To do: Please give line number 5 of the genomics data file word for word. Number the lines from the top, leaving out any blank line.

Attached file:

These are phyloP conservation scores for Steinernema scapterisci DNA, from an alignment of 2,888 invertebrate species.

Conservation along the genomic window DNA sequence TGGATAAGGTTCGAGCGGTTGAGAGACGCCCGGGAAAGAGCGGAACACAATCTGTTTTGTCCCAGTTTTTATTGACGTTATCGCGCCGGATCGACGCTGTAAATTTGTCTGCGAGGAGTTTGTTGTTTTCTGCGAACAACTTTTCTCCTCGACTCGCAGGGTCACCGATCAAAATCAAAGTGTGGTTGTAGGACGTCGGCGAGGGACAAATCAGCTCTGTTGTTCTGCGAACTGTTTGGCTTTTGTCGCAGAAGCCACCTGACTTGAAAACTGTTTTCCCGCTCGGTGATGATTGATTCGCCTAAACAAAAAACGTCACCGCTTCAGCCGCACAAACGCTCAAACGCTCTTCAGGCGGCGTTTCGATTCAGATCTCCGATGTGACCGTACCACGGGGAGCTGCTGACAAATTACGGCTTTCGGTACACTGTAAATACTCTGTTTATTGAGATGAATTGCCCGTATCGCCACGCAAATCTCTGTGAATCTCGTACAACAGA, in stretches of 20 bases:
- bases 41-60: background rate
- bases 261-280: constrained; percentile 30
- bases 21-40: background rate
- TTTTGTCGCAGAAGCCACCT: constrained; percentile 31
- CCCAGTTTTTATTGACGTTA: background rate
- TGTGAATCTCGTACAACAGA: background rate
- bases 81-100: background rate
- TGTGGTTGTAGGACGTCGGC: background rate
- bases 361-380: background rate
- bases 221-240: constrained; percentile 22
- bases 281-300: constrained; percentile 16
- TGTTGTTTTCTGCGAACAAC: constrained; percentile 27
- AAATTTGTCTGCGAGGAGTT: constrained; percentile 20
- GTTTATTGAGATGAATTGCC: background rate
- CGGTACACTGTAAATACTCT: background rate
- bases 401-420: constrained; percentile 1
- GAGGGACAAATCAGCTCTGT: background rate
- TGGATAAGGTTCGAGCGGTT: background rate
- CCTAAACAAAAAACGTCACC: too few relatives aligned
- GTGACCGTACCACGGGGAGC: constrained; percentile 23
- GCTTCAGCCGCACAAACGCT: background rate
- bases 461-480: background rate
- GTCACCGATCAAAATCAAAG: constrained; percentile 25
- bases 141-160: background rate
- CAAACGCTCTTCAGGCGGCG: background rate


- bases 21-40: background rate